Supplementary Materials

The following supporting information can be downloaded at:, Figure S1: Colour of methyl red at different pH; Figure S2: Protonation of methyl red in acidic solutions; Figure S3: Plot of absorbance as a function of wavelength to determine wavelength maximum (λmax); Explanation E1.

Author Contributions

Conceptualization, S.G., M.K. and H.G.; methodology, S.G., H.G. and R.K.; software, M.K., M.S.K. and A.E.K.; validation, S.G., M.K., R.A.Q., H.G., M.S.K., R.K., F.K. and A.E.K.; formal analysis, M.K., M.S.K. and A.E.K.; investigation, R.K.; resources, S.G. and R.K.; data curation, S.G. and M.K.; writing—original draft preparation, M.K., F.K., H.G. and R.A.Q.; writing—review and editing, R.K., M.S.K. and A.E.K.; visualization, R.A.Q. and R.K.; supervision, S.G.; project administration, S.G. All authors have read and agreed to the published version of the manuscript.


This research received no external funding.

Data Availability Statement

Not applicable.


We acknowledge the Department of Chemistry, Women University Swabi, Pakistan and the Department of Chemistry, Shaheed Benazir Bhutto Women University, Peshawar, Pakistan for financial and technical support.

Conflicts of Interest

The authors declare no conflict of interest.


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Figure 1. D. viscosa plant. (a) Plant (b) bark of plant (c) powdered bark.
Figure 1. D. viscosa plant. (a) Plant (b) bark of plant (c) powdered bark.
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Figure 2. Effect of pH on the adsorption of MR onto D. viscosa plant bark.
Figure 2. Effect of pH on the adsorption of MR onto D. viscosa plant bark.
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Figure 3. Effect of initial concentration (Ci) of adsorbate on the adsorption of MR dye on D. viscosa plant bark.
Figure 3. Effect of initial concentration (Ci) of adsorbate on the adsorption of MR dye on D. viscosa plant bark.
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Figure 4. Effect of contact time on the adsorption of MR dyeon D. viscosa plant bark.
Figure 4. Effect of contact time on the adsorption of MR dyeon D. viscosa plant bark.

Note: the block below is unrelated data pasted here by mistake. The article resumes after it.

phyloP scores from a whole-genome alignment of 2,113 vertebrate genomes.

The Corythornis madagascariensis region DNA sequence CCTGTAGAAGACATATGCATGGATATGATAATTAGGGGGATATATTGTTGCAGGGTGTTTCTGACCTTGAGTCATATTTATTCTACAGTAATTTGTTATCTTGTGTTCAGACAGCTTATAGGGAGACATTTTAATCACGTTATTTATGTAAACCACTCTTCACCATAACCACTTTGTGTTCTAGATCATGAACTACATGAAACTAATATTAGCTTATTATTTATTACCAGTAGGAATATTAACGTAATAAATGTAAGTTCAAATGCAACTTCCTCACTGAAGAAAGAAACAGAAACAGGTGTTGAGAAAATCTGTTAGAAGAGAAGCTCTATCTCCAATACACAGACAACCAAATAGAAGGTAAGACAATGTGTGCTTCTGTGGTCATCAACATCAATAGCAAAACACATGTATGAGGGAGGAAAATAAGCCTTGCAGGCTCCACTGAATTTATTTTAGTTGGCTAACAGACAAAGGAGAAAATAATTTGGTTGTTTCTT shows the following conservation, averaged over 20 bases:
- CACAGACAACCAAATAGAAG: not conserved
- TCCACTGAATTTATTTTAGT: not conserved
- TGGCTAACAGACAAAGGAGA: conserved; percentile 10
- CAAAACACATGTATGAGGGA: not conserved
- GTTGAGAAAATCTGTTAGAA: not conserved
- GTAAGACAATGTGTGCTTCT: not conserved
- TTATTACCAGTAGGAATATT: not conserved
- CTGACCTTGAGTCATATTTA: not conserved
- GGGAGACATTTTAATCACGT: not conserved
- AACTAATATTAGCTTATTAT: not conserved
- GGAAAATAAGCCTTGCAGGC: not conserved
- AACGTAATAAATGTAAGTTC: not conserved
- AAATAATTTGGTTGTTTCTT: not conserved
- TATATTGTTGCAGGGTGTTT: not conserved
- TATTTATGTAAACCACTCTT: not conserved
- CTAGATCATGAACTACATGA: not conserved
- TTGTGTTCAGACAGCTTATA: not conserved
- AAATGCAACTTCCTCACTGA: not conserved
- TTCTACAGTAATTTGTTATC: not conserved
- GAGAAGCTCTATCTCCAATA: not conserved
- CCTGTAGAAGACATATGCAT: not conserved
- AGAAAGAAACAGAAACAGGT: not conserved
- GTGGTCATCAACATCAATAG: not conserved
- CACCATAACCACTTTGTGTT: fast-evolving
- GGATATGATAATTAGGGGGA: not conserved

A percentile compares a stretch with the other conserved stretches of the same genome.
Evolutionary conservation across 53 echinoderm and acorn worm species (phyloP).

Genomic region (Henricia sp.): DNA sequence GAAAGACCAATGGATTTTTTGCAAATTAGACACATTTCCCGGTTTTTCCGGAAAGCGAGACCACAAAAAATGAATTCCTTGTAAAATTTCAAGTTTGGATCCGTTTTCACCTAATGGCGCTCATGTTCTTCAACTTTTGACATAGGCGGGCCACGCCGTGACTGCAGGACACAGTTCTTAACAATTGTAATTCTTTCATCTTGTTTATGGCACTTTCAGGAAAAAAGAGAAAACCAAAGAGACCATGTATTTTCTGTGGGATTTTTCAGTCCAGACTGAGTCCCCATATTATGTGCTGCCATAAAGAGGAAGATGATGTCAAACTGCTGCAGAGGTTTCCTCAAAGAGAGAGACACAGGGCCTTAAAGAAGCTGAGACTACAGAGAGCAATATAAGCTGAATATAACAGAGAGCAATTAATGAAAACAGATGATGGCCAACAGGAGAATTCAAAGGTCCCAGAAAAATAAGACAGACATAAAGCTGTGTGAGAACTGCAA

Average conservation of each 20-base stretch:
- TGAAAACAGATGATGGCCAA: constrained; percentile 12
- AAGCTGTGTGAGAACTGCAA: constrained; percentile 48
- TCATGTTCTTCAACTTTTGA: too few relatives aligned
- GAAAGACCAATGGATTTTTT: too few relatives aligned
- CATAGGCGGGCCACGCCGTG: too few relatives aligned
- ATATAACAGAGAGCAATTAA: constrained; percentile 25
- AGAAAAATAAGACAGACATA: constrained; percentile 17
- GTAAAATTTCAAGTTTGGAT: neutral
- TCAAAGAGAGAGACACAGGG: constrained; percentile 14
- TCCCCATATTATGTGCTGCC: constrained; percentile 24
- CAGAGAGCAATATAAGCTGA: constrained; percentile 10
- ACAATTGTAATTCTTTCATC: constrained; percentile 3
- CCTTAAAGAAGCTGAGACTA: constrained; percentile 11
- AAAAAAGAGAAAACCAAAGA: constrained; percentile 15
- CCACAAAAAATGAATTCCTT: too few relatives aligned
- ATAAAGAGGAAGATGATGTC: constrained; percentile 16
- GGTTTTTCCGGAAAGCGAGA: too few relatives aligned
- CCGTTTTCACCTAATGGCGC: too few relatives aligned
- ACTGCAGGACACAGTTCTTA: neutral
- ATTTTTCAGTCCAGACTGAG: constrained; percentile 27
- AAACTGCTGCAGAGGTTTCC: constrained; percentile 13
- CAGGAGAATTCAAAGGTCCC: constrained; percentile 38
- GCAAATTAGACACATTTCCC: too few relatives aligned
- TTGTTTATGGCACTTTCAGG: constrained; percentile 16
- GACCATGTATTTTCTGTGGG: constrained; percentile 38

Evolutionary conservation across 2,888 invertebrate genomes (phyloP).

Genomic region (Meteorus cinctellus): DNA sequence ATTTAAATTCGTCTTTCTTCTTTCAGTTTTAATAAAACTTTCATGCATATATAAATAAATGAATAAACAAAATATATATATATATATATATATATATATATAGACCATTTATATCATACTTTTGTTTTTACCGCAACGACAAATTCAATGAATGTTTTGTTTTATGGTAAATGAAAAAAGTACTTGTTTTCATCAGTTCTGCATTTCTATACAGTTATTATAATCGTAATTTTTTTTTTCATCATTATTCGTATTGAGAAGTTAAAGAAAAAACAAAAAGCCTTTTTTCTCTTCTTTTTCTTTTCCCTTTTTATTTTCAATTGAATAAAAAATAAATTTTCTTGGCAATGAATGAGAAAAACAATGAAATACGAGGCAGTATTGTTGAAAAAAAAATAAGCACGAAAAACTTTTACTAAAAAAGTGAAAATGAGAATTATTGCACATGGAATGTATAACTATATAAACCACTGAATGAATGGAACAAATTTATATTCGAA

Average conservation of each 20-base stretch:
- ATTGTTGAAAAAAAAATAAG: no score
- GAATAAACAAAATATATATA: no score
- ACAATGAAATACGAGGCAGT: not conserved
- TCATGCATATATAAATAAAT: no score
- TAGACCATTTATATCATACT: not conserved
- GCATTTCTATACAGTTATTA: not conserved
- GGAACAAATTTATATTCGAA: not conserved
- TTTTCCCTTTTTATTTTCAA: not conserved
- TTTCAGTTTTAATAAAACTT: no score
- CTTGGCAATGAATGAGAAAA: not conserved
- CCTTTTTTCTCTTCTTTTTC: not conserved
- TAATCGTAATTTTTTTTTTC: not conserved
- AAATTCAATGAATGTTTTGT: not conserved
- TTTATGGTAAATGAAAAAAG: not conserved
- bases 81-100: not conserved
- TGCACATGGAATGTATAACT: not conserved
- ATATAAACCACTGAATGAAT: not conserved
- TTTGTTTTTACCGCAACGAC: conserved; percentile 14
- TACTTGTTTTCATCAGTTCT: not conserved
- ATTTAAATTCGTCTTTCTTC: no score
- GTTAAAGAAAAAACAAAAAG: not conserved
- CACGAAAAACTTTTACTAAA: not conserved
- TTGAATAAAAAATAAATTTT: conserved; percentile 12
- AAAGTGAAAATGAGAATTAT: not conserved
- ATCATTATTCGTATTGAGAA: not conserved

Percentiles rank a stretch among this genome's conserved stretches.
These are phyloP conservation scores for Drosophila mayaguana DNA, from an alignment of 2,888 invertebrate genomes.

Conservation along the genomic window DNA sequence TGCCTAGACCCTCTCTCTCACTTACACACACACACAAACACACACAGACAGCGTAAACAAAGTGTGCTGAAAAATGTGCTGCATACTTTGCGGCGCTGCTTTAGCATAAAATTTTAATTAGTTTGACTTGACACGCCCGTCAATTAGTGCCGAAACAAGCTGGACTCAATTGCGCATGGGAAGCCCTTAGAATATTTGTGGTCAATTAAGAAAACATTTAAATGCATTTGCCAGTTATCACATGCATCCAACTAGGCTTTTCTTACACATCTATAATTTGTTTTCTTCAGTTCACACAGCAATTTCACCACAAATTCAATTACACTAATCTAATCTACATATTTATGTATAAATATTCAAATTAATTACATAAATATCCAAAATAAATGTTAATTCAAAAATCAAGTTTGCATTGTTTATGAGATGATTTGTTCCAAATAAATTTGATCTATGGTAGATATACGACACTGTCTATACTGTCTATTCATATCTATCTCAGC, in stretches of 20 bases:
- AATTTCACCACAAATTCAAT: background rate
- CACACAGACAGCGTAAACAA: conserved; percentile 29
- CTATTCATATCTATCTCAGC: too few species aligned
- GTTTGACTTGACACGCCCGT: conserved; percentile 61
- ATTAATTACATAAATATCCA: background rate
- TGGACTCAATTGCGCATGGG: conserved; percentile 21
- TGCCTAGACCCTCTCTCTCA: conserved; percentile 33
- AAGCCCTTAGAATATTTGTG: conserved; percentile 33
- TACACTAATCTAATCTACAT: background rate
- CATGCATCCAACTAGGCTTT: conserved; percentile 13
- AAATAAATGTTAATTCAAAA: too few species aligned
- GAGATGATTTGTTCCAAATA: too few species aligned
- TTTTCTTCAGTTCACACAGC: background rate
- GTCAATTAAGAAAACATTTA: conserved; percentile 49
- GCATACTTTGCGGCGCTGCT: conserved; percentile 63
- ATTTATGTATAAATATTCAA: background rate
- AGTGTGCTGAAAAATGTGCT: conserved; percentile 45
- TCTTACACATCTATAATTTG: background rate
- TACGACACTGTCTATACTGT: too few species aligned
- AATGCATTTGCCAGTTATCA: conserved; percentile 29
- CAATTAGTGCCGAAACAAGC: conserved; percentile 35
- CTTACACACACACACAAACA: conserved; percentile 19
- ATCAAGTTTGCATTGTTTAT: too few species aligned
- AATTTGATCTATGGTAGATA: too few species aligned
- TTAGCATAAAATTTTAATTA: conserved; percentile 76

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Figure 5. Effect of ionic strength on adsorption of MR dye at D. viscosa plant bark powder.
Figure 5. Effect of ionic strength on adsorption of MR dye at D. viscosa plant bark powder.
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Figure 6. Effect of water collected from different sources on percentage removal of MR dye.
Figure 6. Effect of water collected from different sources on percentage removal of MR dye.
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Figure 7. Adsorption of MR dye by bark, leaves, and flowers of D. viscose plant.
Figure 7. Adsorption of MR dye by bark, leaves, and flowers of D. viscose plant.
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Figure 8. XRD pattern of D. viscosa plant bark (adsorbent) before and after adsorption of MR dye.
Figure 8. XRD pattern of D. viscosa plant bark (adsorbent) before and after adsorption of MR dye.
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Figure 9. (a) Pseudo-first-order kinetic model. (b) Pseudo-second-order kinetic model for the adsorption of MR on D. viscosa plant bark powder.
Figure 9. (a) Pseudo-first-order kinetic model. (b) Pseudo-second-order kinetic model for the adsorption of MR on D. viscosa plant bark powder.
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Table 1. The kinetic parameters for the adsorption of MR on the D. viscosa plant bark powder.
Table 1. The kinetic parameters for the adsorption of MR on the D. viscosa plant bark powder.
Pseudo First Order Kinetic ModelPseudo Second Order Kinetic Model
Table 2. Adsorption isotherm parameters for the adsorption of MR on D. viscosa plant bark.
Table 2. Adsorption isotherm parameters for the adsorption of MR on D. viscosa plant bark.
D. viscosa Plant Bark
Langmuir IsothermsFreundlich Isotherm
Qm mg g−1KL (Lg−1)R2KFnR2
Table 3. Comparison of adsorption capacity of the bark powder of Hopbush (D. viscosa) with previously studied adsorbents for the removal of MR dye from aqueous solution.
Table 3. Comparison of adsorption capacity of the bark powder of Hopbush (D. viscosa) with previously studied adsorbents for the removal of MR dye from aqueous solution.
Dose (mg)
Time (min)
% RemovalReference
Bark of D. viscosa10043315007536.6474Present work
Parkia speciosa Pod5000410-1030-100[58]
Pomelo peels10004106.510080-95[61]
White Potato Peel Powder1000-225804.590.5[59]
Bentonite clay1600536210025-98.4[62]
Rice hulls10,000-35001003.665[63]
Activated carbon prepared from Annona squmosa seeds200540420010027.750[51]
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Gul, S.; Kanwal, M.; Qazi, R.A.; Gul, H.; Khattak, R.; Khan, M.S.; Khitab, F.; Krauklis, A.E. Efficient Removal of Methyl Red Dye by Using Bark of Hopbush. Water 2022, 14, 2831.

AMA Style

Gul S, Kanwal M, Qazi RA, Gul H, Khattak R, Khan MS, Khitab F, Krauklis AE. Efficient Removal of Methyl Red Dye by Using Bark of Hopbush. Water. 2022; 14(18):2831.

Chicago/Turabian Style

Gul, Salma, Mansha Kanwal, Raina Aman Qazi, Hajera Gul, Rozina Khattak, Muhammad Sufaid Khan, Fatima Khitab, and Andrey E. Krauklis. 2022. "Efficient Removal of Methyl Red Dye by Using Bark of Hopbush" Water 14, no. 18: 2831.